This evening former Test cricketer Andrew ‘Freddie’ Flintoff enters the harsh world of professional boxing.
The 34 year old all-rounder from Preston, who has no amateur experience and was forced to retire from cricket due to perpetual knee injuries, squares off with Oklahoma’s Richard Dawson in a heavyweight contest over four-two minute rounds at Manchester Arena.
Watch the whole bill live and exclusive on BoxNation, the Channel of Champions, Sky Ch.437/Virgin Ch.546) plus the British and Commonwealth Heavyweight Championship between David Price and Matt Skelton, with coverage starting at 6.45pm.
Boxing writer Glynn Evans has been canvassing major players within the industry to gauge their views on Flintoff’s flirtation with ‘The Hardest Sport’.
Colin McMillan (former world champion): ‘Freddie’s’ getting the sport a lot of publicity. We’ll not really know if it’s good or bad until after the fight. It’ll be interesting to see how this pans out.
From the clips I’ve seen, he appears very raw and I’m skeptical as to whether the Board would have granted a licence to a 34 year old Joe Bloggs off the street with similar credentials. I know the Board deferred his application the first time ‘Freddie’ applied and they’re in an awkward position. There’s a lot riding on it.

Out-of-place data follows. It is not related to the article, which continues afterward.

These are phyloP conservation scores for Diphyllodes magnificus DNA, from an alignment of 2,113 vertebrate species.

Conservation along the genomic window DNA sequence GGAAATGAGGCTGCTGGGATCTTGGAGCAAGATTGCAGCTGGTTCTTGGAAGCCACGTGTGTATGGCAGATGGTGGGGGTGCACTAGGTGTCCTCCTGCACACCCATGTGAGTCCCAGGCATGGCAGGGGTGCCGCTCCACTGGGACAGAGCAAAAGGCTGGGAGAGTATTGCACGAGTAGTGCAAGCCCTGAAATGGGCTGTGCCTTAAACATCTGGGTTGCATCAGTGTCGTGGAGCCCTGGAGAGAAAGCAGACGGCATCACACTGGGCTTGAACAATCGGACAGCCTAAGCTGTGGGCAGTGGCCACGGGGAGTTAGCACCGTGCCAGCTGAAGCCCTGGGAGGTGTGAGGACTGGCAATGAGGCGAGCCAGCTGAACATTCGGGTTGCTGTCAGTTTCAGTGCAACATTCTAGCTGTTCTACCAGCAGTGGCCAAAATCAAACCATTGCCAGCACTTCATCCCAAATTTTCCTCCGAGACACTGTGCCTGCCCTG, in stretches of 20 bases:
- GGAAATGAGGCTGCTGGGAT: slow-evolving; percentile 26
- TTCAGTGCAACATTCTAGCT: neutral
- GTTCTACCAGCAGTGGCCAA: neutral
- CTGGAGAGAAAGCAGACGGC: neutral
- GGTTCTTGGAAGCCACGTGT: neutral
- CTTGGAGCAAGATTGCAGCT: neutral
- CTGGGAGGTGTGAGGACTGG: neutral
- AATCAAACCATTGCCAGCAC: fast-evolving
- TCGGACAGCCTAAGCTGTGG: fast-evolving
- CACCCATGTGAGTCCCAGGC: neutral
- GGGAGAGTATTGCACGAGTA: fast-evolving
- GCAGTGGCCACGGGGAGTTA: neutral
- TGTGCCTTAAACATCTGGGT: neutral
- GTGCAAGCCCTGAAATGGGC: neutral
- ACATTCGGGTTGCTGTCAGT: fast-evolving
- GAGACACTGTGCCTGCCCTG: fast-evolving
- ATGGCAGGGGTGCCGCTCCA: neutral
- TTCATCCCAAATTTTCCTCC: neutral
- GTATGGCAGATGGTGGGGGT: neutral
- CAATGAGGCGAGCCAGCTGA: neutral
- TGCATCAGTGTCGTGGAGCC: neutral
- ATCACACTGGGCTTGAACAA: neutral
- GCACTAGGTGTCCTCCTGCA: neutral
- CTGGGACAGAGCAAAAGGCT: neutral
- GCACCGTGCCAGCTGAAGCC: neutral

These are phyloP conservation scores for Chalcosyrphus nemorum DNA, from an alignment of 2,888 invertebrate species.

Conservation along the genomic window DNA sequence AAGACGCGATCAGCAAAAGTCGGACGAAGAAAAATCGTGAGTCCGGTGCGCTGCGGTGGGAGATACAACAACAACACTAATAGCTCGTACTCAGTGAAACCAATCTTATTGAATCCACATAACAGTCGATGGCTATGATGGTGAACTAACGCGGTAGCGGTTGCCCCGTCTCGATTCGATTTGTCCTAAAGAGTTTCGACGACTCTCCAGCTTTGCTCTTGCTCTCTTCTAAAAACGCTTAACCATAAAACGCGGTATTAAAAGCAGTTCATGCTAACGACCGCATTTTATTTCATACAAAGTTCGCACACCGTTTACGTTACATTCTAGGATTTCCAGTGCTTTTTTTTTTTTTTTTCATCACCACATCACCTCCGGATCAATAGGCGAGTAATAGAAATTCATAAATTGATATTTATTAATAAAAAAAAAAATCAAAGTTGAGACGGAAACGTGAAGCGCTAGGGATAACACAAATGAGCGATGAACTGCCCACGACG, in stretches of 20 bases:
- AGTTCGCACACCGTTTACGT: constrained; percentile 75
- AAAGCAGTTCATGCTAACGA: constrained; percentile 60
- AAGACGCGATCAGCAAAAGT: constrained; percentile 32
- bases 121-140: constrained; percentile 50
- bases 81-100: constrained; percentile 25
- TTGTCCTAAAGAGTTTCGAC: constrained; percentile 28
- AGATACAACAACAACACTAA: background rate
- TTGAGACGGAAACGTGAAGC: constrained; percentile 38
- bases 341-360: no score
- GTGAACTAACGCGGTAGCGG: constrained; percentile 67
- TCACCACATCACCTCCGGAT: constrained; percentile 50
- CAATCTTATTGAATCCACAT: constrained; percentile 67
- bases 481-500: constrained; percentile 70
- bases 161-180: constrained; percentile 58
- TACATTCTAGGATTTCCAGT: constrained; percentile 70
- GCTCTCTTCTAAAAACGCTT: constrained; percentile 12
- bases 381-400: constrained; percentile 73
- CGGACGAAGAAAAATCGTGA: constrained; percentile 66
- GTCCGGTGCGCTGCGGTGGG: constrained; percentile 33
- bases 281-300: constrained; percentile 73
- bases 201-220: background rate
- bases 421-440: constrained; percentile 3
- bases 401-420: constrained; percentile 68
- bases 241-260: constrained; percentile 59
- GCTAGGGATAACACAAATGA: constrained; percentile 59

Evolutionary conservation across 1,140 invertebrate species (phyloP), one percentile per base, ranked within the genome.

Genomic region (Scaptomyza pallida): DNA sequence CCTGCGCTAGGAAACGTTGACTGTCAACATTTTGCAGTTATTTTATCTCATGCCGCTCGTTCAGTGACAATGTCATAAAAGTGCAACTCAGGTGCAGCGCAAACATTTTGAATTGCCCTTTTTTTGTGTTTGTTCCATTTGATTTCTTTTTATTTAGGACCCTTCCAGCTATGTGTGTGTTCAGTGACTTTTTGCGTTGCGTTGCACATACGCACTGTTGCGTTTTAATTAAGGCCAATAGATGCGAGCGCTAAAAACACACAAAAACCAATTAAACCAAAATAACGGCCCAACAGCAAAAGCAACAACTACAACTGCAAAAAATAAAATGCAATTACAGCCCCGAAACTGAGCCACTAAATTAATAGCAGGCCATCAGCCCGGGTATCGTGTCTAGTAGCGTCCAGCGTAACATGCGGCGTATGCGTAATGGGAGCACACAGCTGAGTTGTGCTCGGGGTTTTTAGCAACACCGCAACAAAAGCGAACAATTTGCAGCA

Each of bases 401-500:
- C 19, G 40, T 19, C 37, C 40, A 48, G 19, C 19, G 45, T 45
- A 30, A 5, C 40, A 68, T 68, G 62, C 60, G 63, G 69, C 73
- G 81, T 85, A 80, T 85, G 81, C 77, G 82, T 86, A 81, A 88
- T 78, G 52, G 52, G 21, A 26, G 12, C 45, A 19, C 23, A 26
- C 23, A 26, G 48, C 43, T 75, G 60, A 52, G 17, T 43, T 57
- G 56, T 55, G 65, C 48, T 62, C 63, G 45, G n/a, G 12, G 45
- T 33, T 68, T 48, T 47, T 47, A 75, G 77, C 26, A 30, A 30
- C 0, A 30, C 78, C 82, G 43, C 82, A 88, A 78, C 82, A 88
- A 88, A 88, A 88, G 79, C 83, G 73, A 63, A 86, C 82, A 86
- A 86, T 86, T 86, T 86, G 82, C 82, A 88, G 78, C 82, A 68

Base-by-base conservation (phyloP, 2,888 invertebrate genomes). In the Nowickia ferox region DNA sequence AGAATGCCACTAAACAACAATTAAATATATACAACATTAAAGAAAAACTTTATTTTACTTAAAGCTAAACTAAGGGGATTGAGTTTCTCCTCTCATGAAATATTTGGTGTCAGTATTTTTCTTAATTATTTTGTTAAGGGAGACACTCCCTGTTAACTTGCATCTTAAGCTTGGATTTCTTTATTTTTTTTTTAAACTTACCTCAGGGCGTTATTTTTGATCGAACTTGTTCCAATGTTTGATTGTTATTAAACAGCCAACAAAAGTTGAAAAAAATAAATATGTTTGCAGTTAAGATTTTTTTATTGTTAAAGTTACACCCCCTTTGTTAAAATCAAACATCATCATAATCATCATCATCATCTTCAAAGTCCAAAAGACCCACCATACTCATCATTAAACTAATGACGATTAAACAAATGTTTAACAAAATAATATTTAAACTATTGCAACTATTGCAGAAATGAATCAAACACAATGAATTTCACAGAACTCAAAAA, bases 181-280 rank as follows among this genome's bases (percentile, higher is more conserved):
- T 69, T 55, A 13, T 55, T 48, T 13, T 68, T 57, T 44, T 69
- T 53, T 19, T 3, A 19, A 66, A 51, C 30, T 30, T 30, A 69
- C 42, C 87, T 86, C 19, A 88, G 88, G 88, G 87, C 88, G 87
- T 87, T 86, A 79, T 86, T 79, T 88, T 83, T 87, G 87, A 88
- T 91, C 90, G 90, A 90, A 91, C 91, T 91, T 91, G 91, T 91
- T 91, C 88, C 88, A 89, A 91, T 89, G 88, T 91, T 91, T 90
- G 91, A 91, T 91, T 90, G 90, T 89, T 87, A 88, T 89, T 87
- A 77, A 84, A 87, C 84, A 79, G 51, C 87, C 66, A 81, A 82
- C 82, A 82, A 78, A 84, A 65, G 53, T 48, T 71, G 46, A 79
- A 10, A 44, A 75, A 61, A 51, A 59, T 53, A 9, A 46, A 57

Boxing’s not a game. There are certain protections in place in sparring. In the ring, for real, is a different ball game. Still, I’m sure he’ll be matched very, very carefully.
Don Charles (trainer): It depends how you look at it. ‘Freddie’s’ already a household name so it gets everybody talking about boxing. He got to the top in cricket.
But would the English Cricket Board allow me to play top class cricket tomorrow, just because I wanted to? Of course not.
I do think it devalues our sport a little. Boxing is an art which it takes years to master. I can’t challenge the Board, it’s their decision. But I’d like to think that a professional boxer’s license was worth more than that. There’s lots of White Collar and unlicensed fighters, some very good, far better than ‘Freddie’. Are the Board going to give all them a license?
Enzo Maccarinelli (Former world champion): I think it’s good for the game because it’s generating a lot of publicity for boxing. That said, if ‘Freddie’ isn’t ready and fails miserably, it could backfire.
Ideally, he should have experimented with a couple of amateur fights before getting licensed. It’s a huge step up from having nothing to fighting as a professional. It’s nowhere near as easy as people think.
Still, he’s had to go through all the same tests and trials as every other aspiring pro so I wish him well.
Jamie Moore (pundit): My view is that if ‘Freddie’ wants to box, he’s quite within his right to do so. Plenty of sportsmen from other sports, like rugby, have come in. Why should it be any different for a cricketer?
It’s a free world. People are entitled to try whatever they choose, provided they follow the rules and guidelines. Boxing is ‘Freddie’s’ choice.